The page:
14 4.NF.4. Apply and extend previous understandings of multiplication to multiply a fraction by a whole number. 5.NF.4. Apply and extend previous understandings of multiplication to multiply a fraction or whole number by a fraction. 5.NF.7. Apply and extend previous understandings of division to divide unit fractions by whole numbers and whole numbers by unit fractions. 6.NS. Apply and extend previous understandings of multiplication and division to divide fractions by fractions. 6.NS.1. Interpret and compute quotients of fractions, and solve word problems involving division of fractions by fractions, e.g., by using visual fraction models and equations to represent the problem. Grade 4 Grade 5 Grade 6 CCSS 14 Informing Grades 1-6 Mathematics Standards Development: What Can Be Learned from High-Performing Hong Kong, Singapore, and Korea? American Institutes for Research (2009, p. 13)

15 One of several staircases to algebra designed in the OA domain. Alignment in Context: Neighboring Grades and Progressions 15

16 16 Coherence: Link to Major Topics Within Grades Example: Data Representation Standard 3.MD.3

17 17 Example: Geometric Measurement 3.MD, third cluster Coherence: Link to Major Topics Within Grades

18 Rigor 18 The CCSSM require a balance of:  Solid conceptual understanding  Procedural skill and fluency  Application of skills in problem solving situations Pursuit of all threes requires equal intensity in time, activities, and resources.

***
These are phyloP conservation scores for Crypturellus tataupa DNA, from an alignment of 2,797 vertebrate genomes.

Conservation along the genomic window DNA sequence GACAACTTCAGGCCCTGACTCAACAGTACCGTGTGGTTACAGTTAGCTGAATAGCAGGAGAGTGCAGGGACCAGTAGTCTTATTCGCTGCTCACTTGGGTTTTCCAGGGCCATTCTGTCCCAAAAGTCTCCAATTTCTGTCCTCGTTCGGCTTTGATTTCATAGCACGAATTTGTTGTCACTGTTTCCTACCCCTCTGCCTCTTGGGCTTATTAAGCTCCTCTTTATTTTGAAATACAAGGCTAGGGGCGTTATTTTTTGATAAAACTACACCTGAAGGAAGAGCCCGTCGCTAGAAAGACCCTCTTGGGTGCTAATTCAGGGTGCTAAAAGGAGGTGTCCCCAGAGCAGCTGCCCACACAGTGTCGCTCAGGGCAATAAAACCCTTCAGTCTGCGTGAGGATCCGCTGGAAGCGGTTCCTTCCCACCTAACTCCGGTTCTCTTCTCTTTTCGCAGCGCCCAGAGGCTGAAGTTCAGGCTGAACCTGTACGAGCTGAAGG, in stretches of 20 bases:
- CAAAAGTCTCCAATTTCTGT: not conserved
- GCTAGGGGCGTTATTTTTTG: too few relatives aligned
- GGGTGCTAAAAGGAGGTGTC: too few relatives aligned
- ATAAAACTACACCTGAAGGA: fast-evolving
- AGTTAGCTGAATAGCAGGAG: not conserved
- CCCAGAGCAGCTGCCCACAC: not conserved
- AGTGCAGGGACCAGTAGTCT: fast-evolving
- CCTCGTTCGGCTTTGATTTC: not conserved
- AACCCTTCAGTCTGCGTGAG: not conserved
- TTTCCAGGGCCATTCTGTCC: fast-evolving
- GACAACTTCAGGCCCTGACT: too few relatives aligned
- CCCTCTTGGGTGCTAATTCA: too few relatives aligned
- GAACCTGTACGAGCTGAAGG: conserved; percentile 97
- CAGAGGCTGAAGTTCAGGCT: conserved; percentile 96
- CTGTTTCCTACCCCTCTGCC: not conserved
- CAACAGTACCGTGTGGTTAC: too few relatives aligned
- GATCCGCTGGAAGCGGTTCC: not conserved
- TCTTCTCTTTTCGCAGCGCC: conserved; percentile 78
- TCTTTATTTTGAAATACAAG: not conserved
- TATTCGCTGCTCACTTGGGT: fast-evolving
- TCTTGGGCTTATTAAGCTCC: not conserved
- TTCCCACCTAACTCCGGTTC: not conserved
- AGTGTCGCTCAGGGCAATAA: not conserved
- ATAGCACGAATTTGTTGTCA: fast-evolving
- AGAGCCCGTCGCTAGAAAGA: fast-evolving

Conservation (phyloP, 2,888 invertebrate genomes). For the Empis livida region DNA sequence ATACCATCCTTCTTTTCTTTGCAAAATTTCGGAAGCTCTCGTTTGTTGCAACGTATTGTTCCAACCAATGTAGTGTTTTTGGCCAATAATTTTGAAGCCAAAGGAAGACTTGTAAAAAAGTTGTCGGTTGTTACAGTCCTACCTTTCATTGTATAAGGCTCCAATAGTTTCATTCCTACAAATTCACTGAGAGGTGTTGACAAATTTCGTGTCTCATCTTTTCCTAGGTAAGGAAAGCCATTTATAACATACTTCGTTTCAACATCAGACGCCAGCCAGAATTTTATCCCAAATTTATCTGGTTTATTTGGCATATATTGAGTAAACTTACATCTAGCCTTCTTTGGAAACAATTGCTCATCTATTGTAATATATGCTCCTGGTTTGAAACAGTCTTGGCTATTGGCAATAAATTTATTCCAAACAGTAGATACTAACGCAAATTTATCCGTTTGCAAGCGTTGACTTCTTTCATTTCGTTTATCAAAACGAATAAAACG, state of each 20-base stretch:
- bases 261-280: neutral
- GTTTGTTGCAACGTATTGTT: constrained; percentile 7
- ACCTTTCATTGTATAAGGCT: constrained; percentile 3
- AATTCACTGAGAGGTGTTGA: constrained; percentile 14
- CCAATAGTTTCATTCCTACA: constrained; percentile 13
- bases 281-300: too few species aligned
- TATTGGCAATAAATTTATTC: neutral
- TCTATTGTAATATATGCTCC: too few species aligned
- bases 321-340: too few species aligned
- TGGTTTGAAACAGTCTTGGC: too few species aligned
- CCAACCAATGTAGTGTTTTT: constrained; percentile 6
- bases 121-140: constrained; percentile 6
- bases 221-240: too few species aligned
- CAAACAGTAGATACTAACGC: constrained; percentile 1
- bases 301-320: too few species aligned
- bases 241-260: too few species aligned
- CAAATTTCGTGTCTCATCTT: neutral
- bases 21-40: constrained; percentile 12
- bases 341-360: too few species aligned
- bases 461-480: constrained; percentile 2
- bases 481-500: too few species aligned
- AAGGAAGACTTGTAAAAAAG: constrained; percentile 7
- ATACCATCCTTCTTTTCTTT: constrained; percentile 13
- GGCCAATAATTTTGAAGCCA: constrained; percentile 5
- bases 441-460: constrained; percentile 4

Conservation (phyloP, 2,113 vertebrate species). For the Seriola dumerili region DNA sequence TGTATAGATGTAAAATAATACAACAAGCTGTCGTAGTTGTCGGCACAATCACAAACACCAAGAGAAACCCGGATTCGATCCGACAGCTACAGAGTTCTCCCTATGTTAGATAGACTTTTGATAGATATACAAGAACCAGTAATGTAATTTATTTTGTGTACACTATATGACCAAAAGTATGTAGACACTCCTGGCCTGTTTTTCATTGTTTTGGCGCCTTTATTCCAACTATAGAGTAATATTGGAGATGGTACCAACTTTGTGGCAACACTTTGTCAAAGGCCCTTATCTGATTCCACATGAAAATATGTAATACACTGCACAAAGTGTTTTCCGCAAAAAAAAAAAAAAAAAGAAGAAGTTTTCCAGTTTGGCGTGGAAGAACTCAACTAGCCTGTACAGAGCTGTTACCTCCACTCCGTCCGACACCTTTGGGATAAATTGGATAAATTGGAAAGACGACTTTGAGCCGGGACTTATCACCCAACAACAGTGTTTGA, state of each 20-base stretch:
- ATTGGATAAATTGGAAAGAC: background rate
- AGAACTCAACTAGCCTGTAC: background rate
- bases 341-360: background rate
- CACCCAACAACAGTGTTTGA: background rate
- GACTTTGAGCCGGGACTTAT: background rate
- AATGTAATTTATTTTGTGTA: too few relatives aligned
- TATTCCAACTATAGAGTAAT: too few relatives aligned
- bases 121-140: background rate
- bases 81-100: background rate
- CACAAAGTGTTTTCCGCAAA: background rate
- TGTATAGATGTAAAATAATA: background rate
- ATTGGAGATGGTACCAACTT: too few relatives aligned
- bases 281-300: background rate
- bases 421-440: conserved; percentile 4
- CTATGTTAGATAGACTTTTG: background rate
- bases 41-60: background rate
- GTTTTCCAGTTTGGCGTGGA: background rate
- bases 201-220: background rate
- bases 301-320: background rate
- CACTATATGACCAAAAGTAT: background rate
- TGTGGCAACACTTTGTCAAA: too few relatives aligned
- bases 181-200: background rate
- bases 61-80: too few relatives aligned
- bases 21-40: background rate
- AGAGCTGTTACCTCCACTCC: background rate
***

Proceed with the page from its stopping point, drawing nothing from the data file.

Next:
19 Solid Conceptual Understanding Teach more than “how to get the answer” and instead support students’ ability to access concepts from a number of perspectives Students are able to see math as more than a set of mnemonics or discrete procedures Conceptual understanding supports the other aspects of rigor (fluency and application) 19

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23 Fluency The standards require speed and accuracy in calculation. Teachers structure class time and/or homework time for students to practice core functions such as single- digit multiplication so that they are more able to understand and manipulate more complex concepts 23

24 24 Required Fluencies in K-6 GradeStandardRequired Fluency KK.OA.5Add/subtract within 5 11.OA.6Add/subtract within 10 2 2.OA.2 2.NBT.5 Add/subtract within 20 (know single-digit sums from memory) Add/subtract within 100 3 3.OA.7 3.NBT.2 Multiply/divide within 100 (know single-digit products from memory) Add/subtract within 1000 44.NBT.4Add/subtract within 1,000,000 55.NBT.5Multi-digit multiplication 66.NS.2,3 Multi-digit division Multi-digit decimal operations

25 Application Students can use appropriate concepts and procedures for application even when not prompted to do so. Teachers provide opportunities at all grade levels for students to apply math concepts in “real world” situations, recognizing this means different things in K-5, 6-8, and HS. Teachers in content areas outside of math, particularly science, ensure that students are using grade-level- appropriate math to make meaning of and access science content. 25

26 It Starts with Focus The current U.S. curriculum is "a mile wide and an inch deep." Focus is necessary in order to achieve the rigor set forth in the standards. Remember Hong Kong example: more in-depth mastery of a smaller set of things pays off. 26

27 Resources education/common-core-state-standards-tools- resources/ 27